The Sims 4 Build Guide – How To Use Curved Walls

Tips and tricks to make building round rooms easier in the new patch.

The Sims 4 recently released a big patch ahead of the release of the expansion pack High School Years, bringing a number of overhauls and new content to the long-running simulation game. The patch introduces body hair, sexual orientations that can limit or modify advances from other Sims based on gender, romantic, and WooHoo preferences, a new look to Sims’ phones, and finally, a big update to building: curved walls.

I’ve wanted round walls for a long time and I was very, very excited to get my hands on them. They bring a swathe of new possibilities for creative Sim builders (imagine making an artsy mansion with all sorts of cool curves!), but there are some pretty big caveats. In this guide, we’ll cover the basics of building with rounded walls, how windows and roofs work, issues to look out for, and some workarounds.

Where to Find Curved Walls & How to Use Them

Curved walls are found in the same place you’d normally find walls in build mode. Click Walls and Empty Rooms, and on the far right side of the selections, you’ll find three options: Rounded Room, Rounded Room (Large), and Rounded Room (X-Large). You can’t use the Wall Tool to make curved walls, and there are no round half-walls either, so your options are limited to using those three options that place already-built enclosed spaces.

Here are the three Rounded Room sizes, and what they look like when placed on a lot:

Once placed, you can modify the walls. You can move it around, rotate it, copy and paste it, and change the size of the walls to adjust length. But as you see in the image above, rounded rooms aren’t fully round — only one corner is. So if you want a room that is entirely round, you have to place four down together to combine like slices of pizza. You can also use the Sledgehammer Tool to break down these rooms into singular walls (but sometimes that causes flooring issues).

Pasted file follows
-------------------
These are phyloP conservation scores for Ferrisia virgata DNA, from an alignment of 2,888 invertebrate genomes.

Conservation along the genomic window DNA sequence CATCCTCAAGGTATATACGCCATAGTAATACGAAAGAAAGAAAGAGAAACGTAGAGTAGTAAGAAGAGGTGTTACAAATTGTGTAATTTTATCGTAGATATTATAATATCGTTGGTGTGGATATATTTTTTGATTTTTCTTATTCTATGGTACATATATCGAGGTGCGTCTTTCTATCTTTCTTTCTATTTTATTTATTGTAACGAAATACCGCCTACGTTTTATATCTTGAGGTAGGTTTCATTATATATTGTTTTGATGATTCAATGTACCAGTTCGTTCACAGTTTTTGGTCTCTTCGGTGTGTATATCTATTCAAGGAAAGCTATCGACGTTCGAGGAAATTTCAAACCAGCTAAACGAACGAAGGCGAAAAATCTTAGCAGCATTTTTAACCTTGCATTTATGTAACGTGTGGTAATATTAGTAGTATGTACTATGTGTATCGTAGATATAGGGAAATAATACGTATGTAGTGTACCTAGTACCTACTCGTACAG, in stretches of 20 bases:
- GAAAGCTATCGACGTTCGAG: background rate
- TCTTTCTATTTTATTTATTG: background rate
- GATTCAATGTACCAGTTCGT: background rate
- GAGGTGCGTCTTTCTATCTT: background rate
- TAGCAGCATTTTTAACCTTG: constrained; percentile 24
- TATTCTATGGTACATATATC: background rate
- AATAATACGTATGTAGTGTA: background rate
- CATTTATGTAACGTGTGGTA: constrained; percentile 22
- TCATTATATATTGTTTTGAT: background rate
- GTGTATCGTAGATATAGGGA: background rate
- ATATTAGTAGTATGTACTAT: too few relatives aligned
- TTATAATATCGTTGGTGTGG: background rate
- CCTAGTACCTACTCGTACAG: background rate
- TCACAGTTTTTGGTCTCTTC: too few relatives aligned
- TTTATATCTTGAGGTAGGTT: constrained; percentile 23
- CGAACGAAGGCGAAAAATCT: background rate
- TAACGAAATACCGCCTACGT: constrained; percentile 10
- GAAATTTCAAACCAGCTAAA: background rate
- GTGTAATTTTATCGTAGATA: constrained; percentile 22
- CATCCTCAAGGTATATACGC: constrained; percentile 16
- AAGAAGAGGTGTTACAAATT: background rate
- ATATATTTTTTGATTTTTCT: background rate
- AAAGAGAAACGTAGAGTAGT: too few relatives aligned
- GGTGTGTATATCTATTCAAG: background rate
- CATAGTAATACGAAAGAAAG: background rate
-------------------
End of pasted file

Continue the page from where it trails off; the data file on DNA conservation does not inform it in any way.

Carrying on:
Adjusting length with the arrows is one of the most important things to remember when building. With a bit of finagling, you can create a perfect circle. This can be used to make a tower, for example, if you stack these by using the copy button.

It’s a bit of an annoying method (I really wish we had a new equivalent of the Wall Tool for rounded walls for more freedom!), and it’s squarely the fault of The Sims 4‘s limiting grid system.

Roofs, Doors, and Windows for Curved Walls

Curved walls come with limited options for roofs, doors, and windows compared to normal straight walls. Thankfully, EA and Maxis have neatly categorized your options in build mode to make these options clear from the get-go. For windows and doors, they’re in the same place they always were: Build > Windows, or Build > Doors. Under either the Windows or Doors category, you’ll find three new buttons: Supports All Curved Walls, Supports Large and X-Large Curved Walls, and Supports Regular Walls. Clicking on any of these options brings up a new menu of selections of compatible windows/doors.